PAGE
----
# How to compute probabilities from a distribution (in Julia)

## Task

There are many famous continuous probability distributions, such as the normal and exponential distributions. How can we get access to them in software, to compute the probability of a value/values occurring?

Related tasks:

- How to generate random values from a distribution
- How to plot continuous probability distributions
- How to plot discrete probability distributions

## Solution

You can import many different random variables from Julia’s `Distributions`

package.
The full list of them is online here.

If you don’t have that package installed, first run `using Pkg`

and then
`Pkg.add( "Distributions" )`

from within Julia.

To compute a probability from a **discrete** distribution, create a random
variable, then use the `pdf`

function. (This is a slight misnomer, because PDF
stands for Probability Density Function, which is a concept related to continuous random
variables, but it’s the function Julia uses.)

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using Distributions
# Create a binomial random variable with 10 trials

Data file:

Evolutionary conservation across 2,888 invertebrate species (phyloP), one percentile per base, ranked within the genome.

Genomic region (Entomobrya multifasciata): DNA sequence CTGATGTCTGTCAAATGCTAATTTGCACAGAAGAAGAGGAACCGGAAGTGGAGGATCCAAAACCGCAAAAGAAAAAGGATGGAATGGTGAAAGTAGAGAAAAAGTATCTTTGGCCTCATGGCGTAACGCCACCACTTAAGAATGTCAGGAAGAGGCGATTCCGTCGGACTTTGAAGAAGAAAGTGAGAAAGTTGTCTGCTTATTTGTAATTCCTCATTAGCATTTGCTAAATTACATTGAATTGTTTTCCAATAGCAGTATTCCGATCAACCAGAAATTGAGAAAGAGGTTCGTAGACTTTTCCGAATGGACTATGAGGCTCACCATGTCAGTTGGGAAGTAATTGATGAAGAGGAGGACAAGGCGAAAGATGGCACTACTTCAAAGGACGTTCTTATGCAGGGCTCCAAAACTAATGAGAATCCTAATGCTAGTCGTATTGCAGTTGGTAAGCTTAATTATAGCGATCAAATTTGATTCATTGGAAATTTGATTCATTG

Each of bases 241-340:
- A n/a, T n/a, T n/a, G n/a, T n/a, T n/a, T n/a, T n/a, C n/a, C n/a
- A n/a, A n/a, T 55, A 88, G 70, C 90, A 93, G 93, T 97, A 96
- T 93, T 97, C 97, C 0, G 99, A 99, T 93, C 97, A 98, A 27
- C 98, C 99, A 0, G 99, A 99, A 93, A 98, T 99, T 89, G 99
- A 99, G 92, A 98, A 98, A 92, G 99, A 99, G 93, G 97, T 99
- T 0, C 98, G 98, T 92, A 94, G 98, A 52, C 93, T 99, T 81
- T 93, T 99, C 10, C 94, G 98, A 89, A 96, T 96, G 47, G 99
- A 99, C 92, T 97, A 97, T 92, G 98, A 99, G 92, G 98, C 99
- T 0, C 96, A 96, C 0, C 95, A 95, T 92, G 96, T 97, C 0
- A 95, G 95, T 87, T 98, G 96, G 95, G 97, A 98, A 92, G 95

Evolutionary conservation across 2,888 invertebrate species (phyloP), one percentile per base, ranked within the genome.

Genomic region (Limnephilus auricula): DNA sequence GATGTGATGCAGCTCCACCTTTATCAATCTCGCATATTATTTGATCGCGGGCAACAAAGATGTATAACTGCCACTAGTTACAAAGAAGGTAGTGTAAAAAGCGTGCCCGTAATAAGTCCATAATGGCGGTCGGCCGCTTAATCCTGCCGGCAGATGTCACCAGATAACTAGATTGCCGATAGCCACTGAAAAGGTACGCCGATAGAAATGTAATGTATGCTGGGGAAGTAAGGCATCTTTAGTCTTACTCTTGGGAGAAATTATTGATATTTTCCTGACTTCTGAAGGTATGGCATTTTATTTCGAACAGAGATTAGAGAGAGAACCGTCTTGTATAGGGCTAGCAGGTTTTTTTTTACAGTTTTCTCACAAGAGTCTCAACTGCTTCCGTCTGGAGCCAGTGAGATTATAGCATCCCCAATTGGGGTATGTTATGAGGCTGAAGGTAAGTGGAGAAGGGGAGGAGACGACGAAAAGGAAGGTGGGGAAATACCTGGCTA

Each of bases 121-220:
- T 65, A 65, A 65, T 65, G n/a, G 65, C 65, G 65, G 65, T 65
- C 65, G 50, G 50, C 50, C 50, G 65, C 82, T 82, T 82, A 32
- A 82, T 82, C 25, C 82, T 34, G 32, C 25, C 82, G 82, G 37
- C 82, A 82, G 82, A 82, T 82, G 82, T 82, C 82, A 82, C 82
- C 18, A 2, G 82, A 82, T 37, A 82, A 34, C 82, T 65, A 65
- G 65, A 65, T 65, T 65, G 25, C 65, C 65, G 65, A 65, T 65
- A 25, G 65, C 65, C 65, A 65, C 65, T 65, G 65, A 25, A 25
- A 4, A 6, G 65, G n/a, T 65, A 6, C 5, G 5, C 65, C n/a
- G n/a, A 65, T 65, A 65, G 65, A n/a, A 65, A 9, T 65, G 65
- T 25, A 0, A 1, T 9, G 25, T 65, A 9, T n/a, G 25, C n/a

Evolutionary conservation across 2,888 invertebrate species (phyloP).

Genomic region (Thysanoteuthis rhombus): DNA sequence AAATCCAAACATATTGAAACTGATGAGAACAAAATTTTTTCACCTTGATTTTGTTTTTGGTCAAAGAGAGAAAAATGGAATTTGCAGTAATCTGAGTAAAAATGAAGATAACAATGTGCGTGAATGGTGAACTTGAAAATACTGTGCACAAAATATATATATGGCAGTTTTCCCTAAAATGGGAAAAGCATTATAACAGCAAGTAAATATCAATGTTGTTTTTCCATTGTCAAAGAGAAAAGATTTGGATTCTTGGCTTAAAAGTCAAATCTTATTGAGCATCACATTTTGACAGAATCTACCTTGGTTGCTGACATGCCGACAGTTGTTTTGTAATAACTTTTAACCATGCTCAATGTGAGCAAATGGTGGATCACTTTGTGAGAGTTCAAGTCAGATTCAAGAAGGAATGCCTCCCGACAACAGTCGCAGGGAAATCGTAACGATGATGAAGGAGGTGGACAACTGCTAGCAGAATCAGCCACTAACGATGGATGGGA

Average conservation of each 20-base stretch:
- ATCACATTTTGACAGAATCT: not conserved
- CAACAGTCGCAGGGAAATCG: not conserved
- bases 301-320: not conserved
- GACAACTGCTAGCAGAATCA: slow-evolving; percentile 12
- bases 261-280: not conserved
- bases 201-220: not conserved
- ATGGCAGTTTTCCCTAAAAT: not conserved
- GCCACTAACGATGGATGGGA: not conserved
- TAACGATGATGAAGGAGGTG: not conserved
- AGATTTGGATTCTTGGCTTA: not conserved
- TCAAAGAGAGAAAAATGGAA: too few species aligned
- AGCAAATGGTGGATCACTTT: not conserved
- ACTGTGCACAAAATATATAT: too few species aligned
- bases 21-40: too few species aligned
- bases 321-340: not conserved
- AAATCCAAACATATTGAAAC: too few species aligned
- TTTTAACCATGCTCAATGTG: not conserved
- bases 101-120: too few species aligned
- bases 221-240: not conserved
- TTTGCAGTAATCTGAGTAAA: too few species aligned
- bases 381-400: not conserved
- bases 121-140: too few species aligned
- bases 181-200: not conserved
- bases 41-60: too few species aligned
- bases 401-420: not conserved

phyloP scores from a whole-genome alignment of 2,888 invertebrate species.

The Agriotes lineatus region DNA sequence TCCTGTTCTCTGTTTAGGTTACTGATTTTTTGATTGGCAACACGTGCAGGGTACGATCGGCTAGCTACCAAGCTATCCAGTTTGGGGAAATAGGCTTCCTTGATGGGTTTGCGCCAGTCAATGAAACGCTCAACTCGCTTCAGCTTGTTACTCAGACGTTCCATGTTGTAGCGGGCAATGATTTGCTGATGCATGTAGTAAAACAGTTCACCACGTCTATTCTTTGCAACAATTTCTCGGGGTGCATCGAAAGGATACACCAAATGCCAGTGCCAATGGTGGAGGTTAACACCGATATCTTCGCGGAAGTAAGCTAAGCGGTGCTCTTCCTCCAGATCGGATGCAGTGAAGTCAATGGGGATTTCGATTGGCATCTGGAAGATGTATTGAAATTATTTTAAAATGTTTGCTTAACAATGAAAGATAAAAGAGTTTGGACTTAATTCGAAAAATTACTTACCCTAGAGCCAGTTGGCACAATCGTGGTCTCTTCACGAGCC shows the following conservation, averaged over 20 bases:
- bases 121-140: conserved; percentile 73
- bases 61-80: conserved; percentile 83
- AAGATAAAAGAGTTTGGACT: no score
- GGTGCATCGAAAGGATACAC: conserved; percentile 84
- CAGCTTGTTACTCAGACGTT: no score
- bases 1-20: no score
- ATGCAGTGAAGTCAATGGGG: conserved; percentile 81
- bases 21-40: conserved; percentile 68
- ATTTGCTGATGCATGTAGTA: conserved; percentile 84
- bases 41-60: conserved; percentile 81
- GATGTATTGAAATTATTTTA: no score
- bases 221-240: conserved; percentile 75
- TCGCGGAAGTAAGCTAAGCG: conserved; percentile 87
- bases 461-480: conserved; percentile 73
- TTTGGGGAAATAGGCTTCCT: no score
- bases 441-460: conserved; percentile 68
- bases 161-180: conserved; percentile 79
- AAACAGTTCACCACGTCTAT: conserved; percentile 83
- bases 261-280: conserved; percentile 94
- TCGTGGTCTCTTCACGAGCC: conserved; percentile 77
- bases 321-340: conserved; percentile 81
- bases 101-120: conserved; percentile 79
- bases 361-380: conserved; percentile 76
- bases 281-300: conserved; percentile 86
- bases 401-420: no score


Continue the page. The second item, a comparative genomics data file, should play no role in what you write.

# and probability 0.5 of success on each trial
X = Binomial( 10, 0.5 )
# What is the probability of exactly 3 successes?
pdf( X, 3 )

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0.1171875000000004

To compute a probability from a **continuous** distribution, create a random
variable, then use its Cumulative Density Function, `cdf`

. You can only
compute the probability that a random value will fall in an interval $[a,b]$,
not the probability that it will equal a specific value.

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using Distributions
# Create a normal random variable with mean μ=10 and standard deviation σ=5
X = Normal( 10, 5 )
# What is the probability of the value lying in the interval [12,13]?
cdf( X, 13 ) - cdf( X, 12 )

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0.07032514063960227

Content last modified on 24 July 2023.

See a problem? Tell us or edit the source.

Contributed by Nathan Carter (ncarter@bentley.edu)